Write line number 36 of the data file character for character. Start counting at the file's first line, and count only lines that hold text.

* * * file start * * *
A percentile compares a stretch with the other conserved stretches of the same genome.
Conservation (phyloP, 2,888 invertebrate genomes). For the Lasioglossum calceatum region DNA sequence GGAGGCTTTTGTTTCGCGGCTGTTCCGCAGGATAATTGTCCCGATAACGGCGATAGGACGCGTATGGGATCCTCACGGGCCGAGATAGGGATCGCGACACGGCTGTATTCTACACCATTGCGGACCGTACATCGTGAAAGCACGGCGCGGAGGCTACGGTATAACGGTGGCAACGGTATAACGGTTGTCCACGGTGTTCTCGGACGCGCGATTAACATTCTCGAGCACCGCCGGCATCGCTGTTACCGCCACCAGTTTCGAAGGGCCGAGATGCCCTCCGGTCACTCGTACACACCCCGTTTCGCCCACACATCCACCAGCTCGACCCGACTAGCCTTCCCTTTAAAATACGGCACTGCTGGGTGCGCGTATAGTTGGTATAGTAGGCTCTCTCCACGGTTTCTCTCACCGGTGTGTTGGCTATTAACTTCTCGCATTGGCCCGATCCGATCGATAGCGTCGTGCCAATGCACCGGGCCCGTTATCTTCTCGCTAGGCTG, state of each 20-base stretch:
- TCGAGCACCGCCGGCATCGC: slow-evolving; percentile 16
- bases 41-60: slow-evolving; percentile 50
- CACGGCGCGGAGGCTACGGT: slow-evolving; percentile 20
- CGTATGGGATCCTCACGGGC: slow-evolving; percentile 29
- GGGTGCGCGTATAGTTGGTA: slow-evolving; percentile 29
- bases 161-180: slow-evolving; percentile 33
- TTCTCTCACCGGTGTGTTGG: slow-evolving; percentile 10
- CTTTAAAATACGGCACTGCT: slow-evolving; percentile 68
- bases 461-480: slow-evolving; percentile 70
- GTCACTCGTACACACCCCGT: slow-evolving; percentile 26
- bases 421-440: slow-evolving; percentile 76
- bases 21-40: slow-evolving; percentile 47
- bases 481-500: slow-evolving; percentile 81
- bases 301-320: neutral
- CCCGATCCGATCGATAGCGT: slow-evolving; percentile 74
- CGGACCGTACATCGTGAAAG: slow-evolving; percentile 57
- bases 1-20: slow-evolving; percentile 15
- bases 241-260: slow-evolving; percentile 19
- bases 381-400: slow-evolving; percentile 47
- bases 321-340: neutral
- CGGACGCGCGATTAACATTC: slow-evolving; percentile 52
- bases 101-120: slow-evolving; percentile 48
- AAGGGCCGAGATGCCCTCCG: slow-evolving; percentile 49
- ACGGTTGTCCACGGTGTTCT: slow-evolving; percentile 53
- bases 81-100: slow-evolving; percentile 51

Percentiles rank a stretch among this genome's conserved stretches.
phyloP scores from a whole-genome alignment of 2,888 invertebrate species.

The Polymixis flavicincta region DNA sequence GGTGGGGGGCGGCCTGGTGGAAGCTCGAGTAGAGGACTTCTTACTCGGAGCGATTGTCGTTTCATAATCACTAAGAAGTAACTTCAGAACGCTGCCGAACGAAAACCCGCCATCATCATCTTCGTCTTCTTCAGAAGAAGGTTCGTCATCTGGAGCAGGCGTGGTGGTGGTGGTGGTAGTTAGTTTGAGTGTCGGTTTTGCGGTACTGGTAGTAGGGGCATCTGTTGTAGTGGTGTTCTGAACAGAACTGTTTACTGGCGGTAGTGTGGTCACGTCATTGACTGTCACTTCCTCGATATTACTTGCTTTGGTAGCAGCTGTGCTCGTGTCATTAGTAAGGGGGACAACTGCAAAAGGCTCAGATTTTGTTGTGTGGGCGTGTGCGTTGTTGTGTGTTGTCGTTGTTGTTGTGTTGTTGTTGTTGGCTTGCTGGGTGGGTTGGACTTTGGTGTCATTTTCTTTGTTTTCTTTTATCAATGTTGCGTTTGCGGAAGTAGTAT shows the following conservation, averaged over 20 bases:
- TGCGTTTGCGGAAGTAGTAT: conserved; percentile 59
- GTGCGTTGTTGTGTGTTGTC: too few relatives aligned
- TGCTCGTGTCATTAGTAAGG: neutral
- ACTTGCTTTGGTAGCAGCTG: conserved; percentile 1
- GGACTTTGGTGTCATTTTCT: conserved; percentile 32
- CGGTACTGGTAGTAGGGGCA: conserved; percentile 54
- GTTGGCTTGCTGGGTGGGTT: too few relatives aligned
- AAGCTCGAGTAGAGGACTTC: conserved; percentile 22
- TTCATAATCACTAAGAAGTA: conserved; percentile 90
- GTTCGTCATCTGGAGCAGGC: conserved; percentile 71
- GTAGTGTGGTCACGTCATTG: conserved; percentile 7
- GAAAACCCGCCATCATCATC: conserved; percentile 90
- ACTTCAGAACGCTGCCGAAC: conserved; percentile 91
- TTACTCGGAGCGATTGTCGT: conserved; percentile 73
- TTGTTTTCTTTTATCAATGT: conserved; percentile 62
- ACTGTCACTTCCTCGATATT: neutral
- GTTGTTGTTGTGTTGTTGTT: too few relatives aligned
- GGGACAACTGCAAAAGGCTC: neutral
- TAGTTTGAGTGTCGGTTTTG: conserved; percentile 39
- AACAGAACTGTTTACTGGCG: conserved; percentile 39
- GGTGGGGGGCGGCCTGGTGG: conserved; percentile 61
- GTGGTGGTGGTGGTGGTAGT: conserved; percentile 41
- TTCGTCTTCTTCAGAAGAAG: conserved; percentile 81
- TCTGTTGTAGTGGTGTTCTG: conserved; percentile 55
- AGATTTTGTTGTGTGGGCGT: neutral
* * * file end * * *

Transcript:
- CGGTACTGGTAGTAGGGGCA: conserved; percentile 54